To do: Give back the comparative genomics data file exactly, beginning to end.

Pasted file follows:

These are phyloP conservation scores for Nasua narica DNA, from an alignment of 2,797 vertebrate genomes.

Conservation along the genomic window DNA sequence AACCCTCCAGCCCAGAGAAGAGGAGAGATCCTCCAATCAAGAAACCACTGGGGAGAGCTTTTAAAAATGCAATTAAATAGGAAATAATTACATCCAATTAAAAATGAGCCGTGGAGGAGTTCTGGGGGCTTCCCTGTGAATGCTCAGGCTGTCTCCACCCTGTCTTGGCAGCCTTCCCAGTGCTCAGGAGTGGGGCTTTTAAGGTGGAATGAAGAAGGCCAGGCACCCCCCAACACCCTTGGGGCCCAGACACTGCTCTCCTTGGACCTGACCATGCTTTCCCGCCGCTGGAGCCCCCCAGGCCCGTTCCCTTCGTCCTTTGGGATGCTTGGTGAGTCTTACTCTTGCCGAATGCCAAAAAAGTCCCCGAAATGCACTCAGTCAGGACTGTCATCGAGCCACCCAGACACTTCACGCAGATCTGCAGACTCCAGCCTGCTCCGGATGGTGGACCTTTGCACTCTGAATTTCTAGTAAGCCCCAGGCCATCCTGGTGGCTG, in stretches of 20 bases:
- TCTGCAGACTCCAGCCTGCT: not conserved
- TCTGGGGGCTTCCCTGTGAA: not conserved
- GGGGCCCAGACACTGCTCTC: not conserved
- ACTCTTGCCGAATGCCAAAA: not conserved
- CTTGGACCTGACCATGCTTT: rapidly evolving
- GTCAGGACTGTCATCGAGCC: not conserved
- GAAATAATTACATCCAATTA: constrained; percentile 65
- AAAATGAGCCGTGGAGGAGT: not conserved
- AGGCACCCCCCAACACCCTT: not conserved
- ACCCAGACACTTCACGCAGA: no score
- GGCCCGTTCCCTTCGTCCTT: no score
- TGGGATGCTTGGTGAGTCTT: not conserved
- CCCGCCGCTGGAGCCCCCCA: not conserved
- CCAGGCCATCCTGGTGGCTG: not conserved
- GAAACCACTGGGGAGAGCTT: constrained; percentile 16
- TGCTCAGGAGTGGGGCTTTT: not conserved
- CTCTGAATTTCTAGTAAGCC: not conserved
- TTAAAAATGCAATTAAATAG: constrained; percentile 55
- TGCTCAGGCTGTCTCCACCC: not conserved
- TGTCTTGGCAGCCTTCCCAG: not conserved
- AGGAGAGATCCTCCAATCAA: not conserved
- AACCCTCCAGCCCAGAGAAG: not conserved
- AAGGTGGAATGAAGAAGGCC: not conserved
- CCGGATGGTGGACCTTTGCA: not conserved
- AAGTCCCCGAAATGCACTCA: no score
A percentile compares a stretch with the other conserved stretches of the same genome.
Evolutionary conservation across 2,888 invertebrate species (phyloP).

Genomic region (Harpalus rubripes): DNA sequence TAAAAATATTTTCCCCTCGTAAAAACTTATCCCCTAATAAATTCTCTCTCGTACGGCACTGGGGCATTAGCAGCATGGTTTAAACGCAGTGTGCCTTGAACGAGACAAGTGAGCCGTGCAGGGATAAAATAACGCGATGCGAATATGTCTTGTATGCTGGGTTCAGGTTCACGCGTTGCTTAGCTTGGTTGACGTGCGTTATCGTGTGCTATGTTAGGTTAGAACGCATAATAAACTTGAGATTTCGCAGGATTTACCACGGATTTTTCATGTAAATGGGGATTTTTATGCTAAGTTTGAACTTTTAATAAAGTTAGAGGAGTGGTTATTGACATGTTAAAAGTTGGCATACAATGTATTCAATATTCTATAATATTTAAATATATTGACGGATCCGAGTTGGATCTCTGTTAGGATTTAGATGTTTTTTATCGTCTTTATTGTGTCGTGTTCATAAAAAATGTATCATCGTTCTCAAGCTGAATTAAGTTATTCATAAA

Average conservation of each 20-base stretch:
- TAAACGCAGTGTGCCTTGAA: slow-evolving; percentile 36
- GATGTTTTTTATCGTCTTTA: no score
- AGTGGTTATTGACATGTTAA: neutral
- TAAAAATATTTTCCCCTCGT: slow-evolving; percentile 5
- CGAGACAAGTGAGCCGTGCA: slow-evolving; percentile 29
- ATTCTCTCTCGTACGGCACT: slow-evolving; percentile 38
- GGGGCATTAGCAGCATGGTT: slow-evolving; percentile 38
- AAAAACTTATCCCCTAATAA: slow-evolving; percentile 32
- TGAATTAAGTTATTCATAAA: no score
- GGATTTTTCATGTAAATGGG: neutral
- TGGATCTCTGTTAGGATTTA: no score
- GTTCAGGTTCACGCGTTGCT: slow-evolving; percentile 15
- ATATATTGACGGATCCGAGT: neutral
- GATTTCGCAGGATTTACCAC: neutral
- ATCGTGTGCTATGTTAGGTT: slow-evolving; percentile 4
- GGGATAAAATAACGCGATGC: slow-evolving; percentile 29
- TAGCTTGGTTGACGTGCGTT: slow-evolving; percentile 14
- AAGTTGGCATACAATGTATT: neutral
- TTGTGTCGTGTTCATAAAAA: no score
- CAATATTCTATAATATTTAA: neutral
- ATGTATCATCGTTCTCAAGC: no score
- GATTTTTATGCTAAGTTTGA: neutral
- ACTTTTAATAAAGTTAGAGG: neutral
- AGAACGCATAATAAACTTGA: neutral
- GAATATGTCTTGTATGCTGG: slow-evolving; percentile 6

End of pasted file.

These are phyloP conservation scores for Nasua narica DNA, from an alignment of 2,797 vertebrate genomes.

Conservation along the genomic window DNA sequence AACCCTCCAGCCCAGAGAAGAGGAGAGATCCTCCAATCAAGAAACCACTGGGGAGAGCTTTTAAAAATGCAATTAAATAGGAAATAATTACATCCAATTAAAAATGAGCCGTGGAGGAGTTCTGGGGGCTTCCCTGTGAATGCTCAGGCTGTCTCCACCCTGTCTTGGCAGCCTTCCCAGTGCTCAGGAGTGGGGCTTTTAAGGTGGAATGAAGAAGGCCAGGCACCCCCCAACACCCTTGGGGCCCAGACACTGCTCTCCTTGGACCTGACCATGCTTTCCCGCCGCTGGAGCCCCCCAGGCCCGTTCCCTTCGTCCTTTGGGATGCTTGGTGAGTCTTACTCTTGCCGAATGCCAAAAAAGTCCCCGAAATGCACTCAGTCAGGACTGTCATCGAGCCACCCAGACACTTCACGCAGATCTGCAGACTCCAGCCTGCTCCGGATGGTGGACCTTTGCACTCTGAATTTCTAGTAAGCCCCAGGCCATCCTGGTGGCTG, in stretches of 20 bases:
- TCTGCAGACTCCAGCCTGCT: not conserved
- TCTGGGGGCTTCCCTGTGAA: not conserved
- GGGGCCCAGACACTGCTCTC: not conserved
- ACTCTTGCCGAATGCCAAAA: not conserved
- CTTGGACCTGACCATGCTTT: rapidly evolving
- GTCAGGACTGTCATCGAGCC: not conserved
- GAAATAATTACATCCAATTA: constrained; percentile 65
- AAAATGAGCCGTGGAGGAGT: not conserved
- AGGCACCCCCCAACACCCTT: not conserved
- ACCCAGACACTTCACGCAGA: no score
- GGCCCGTTCCCTTCGTCCTT: no score
- TGGGATGCTTGGTGAGTCTT: not conserved
- CCCGCCGCTGGAGCCCCCCA: not conserved
- CCAGGCCATCCTGGTGGCTG: not conserved
- GAAACCACTGGGGAGAGCTT: constrained; percentile 16
- TGCTCAGGAGTGGGGCTTTT: not conserved
- CTCTGAATTTCTAGTAAGCC: not conserved
- TTAAAAATGCAATTAAATAG: constrained; percentile 55
- TGCTCAGGCTGTCTCCACCC: not conserved
- TGTCTTGGCAGCCTTCCCAG: not conserved
- AGGAGAGATCCTCCAATCAA: not conserved
- AACCCTCCAGCCCAGAGAAG: not conserved
- AAGGTGGAATGAAGAAGGCC: not conserved
- CCGGATGGTGGACCTTTGCA: not conserved
- AAGTCCCCGAAATGCACTCA: no score
A percentile compares a stretch with the other conserved stretches of the same genome.
Evolutionary conservation across 2,888 invertebrate species (phyloP).

Genomic region (Harpalus rubripes): DNA sequence TAAAAATATTTTCCCCTCGTAAAAACTTATCCCCTAATAAATTCTCTCTCGTACGGCACTGGGGCATTAGCAGCATGGTTTAAACGCAGTGTGCCTTGAACGAGACAAGTGAGCCGTGCAGGGATAAAATAACGCGATGCGAATATGTCTTGTATGCTGGGTTCAGGTTCACGCGTTGCTTAGCTTGGTTGACGTGCGTTATCGTGTGCTATGTTAGGTTAGAACGCATAATAAACTTGAGATTTCGCAGGATTTACCACGGATTTTTCATGTAAATGGGGATTTTTATGCTAAGTTTGAACTTTTAATAAAGTTAGAGGAGTGGTTATTGACATGTTAAAAGTTGGCATACAATGTATTCAATATTCTATAATATTTAAATATATTGACGGATCCGAGTTGGATCTCTGTTAGGATTTAGATGTTTTTTATCGTCTTTATTGTGTCGTGTTCATAAAAAATGTATCATCGTTCTCAAGCTGAATTAAGTTATTCATAAA

Average conservation of each 20-base stretch:
- TAAACGCAGTGTGCCTTGAA: slow-evolving; percentile 36
- GATGTTTTTTATCGTCTTTA: no score
- AGTGGTTATTGACATGTTAA: neutral
- TAAAAATATTTTCCCCTCGT: slow-evolving; percentile 5
- CGAGACAAGTGAGCCGTGCA: slow-evolving; percentile 29
- ATTCTCTCTCGTACGGCACT: slow-evolving; percentile 38
- GGGGCATTAGCAGCATGGTT: slow-evolving; percentile 38
- AAAAACTTATCCCCTAATAA: slow-evolving; percentile 32
- TGAATTAAGTTATTCATAAA: no score
- GGATTTTTCATGTAAATGGG: neutral
- TGGATCTCTGTTAGGATTTA: no score
- GTTCAGGTTCACGCGTTGCT: slow-evolving; percentile 15
- ATATATTGACGGATCCGAGT: neutral
- GATTTCGCAGGATTTACCAC: neutral
- ATCGTGTGCTATGTTAGGTT: slow-evolving; percentile 4
- GGGATAAAATAACGCGATGC: slow-evolving; percentile 29
- TAGCTTGGTTGACGTGCGTT: slow-evolving; percentile 14
- AAGTTGGCATACAATGTATT: neutral
- TTGTGTCGTGTTCATAAAAA: no score
- CAATATTCTATAATATTTAA: neutral
- ATGTATCATCGTTCTCAAGC: no score
- GATTTTTATGCTAAGTTTGA: neutral
- ACTTTTAATAAAGTTAGAGG: neutral
- AGAACGCATAATAAACTTGA: neutral
- GAATATGTCTTGTATGCTGG: slow-evolving; percentile 6